The pander is apparent in other ways. Take the Obama campaign’s charge that the private equity firm co-founded by Romney, Bain Capital, “invested in companies that moved jobs overseas.” The Romney camp responds by touting the former governor’s “record of job creation in the private sector.”
What clumsiness, if not cowardice.
There is nothing wrong with a company legally outsourcing jobs domestically or even sending jobs offshore if the effort allows the company to reduce its costs and operate more economically.
In this globalized economy, America must adjust to competitive forces. Certainly there are costs and downsides that come with outsourcing and offshoring jobs. That is not at issue. Change is constant. Workforce adjustments must be made. Government has a role to play. But adapting to competition at home and abroad is mandatory if we are to survive economically.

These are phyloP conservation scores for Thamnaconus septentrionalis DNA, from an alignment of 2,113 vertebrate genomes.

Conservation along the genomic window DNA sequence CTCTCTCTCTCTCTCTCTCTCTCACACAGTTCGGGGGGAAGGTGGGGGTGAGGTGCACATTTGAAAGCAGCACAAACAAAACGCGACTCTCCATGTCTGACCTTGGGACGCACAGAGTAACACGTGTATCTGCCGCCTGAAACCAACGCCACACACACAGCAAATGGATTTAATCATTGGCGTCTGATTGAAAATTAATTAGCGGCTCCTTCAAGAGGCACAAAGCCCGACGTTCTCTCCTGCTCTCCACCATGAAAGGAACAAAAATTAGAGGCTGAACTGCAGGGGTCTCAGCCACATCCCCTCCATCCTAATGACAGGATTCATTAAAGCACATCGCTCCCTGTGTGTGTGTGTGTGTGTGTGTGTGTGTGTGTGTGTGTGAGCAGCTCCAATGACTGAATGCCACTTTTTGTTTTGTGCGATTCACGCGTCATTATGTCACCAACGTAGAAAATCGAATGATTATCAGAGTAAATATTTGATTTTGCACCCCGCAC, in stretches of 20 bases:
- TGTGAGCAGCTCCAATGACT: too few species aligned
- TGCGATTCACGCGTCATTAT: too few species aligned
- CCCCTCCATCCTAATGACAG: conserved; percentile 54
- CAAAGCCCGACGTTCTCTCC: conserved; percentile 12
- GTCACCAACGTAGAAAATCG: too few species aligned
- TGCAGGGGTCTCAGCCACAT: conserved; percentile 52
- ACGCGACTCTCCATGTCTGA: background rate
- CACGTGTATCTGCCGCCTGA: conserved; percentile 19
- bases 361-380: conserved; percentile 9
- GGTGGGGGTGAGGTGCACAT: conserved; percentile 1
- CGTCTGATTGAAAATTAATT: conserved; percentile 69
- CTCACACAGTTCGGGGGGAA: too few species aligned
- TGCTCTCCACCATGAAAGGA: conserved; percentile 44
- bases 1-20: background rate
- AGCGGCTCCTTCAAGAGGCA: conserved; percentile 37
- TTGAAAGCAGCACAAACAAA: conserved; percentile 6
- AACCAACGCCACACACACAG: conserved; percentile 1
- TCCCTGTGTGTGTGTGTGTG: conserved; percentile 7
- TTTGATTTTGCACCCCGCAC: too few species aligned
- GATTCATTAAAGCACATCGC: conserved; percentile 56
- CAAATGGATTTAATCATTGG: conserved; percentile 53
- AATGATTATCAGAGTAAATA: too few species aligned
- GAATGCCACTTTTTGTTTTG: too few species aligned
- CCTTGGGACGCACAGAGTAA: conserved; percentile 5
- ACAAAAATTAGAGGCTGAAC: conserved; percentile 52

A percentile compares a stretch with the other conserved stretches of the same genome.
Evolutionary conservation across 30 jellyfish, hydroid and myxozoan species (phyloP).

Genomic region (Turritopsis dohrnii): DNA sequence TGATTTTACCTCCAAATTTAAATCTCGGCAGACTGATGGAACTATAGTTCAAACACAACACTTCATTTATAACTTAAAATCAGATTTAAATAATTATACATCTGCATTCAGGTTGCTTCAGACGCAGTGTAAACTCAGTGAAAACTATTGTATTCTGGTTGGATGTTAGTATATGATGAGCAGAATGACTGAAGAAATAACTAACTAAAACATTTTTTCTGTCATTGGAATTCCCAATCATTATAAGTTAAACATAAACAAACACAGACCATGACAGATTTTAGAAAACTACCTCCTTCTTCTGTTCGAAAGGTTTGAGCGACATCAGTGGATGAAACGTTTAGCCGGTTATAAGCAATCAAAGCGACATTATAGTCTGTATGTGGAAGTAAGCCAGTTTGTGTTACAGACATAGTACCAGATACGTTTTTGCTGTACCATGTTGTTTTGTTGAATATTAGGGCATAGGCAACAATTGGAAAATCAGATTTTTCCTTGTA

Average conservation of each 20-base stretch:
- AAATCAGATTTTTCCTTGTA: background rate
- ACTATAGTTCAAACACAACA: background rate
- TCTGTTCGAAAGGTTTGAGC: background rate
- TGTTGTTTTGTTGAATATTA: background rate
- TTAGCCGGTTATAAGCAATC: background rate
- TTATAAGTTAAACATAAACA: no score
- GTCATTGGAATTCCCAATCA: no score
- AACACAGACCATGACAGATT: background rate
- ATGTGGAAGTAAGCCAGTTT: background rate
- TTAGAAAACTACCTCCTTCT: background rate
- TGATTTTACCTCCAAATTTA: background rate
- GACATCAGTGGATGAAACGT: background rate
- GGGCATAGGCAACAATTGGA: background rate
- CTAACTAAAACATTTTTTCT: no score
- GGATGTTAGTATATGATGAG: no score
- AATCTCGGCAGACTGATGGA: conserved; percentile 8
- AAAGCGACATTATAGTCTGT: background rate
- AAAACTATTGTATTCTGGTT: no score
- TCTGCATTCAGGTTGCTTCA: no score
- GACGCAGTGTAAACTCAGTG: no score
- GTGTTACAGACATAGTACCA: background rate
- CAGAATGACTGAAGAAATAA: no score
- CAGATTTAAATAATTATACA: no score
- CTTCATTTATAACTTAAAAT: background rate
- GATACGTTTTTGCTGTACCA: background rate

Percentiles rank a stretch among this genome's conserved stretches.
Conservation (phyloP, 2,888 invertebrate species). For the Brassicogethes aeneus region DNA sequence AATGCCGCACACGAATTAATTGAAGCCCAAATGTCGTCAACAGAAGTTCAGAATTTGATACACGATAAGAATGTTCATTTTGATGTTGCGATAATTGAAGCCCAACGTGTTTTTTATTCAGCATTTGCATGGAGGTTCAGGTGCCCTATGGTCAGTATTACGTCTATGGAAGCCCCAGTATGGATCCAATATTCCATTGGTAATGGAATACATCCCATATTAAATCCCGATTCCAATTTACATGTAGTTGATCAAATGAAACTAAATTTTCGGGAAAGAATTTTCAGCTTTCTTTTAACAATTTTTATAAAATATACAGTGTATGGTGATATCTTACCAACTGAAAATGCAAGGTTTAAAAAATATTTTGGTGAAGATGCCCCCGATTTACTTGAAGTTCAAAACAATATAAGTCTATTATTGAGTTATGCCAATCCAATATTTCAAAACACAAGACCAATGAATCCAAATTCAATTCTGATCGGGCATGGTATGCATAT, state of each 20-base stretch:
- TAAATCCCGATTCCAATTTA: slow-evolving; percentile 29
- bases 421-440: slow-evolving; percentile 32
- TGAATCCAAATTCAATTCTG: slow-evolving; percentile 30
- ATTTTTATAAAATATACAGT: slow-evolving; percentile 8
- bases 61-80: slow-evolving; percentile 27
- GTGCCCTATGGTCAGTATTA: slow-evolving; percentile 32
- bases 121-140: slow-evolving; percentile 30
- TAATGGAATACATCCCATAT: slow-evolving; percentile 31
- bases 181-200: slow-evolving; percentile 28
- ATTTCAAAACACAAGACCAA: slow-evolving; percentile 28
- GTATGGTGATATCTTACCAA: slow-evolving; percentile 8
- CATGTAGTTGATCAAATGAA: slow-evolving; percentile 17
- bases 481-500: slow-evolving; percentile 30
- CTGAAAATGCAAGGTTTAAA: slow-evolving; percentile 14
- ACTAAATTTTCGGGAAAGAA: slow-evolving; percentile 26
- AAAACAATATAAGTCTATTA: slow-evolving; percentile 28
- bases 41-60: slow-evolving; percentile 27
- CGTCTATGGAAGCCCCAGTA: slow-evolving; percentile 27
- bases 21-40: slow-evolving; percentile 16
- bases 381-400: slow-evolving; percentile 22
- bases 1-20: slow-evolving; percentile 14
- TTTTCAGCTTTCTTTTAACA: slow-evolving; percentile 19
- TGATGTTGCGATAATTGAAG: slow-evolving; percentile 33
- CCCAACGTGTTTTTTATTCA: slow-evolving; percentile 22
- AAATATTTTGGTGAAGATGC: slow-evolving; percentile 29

Romney, more than most, knows better, and he won’t touch this reality.
He betrays his calling because he’s willing to say — and be — all things to become president.
By: Colbert I. King, Opinion Writer, The Washington Post, July 6, 2012
When Rep. Joe Walsh looks back on his brief and inglorious career in Congress, he will have many moments to blame for his demise, but none more colorful than Thursday afternoon, when he managed to utter the word “Ashleigh” 91 times over the course of a 12-minute interview.
This bizarre verbal obsession had origins in the freshman tea party Republican’s town hall meeting in Illinois a few days earlier, when he unfavorably compared his opponent, who lost both legs in combat in Iraq, to John McCain, who Walsh claimed was reluctant to talk about his military service.
“He talked a little bit about it, but it was very uncomfortable for him. That’s what’s so noble about our heroes,” Walsh said. “Now I’m running against a woman who, I mean, my God, that’s all she talks about. Our true heroes, the men and women who served us, it’s the last thing in the world they talk about.”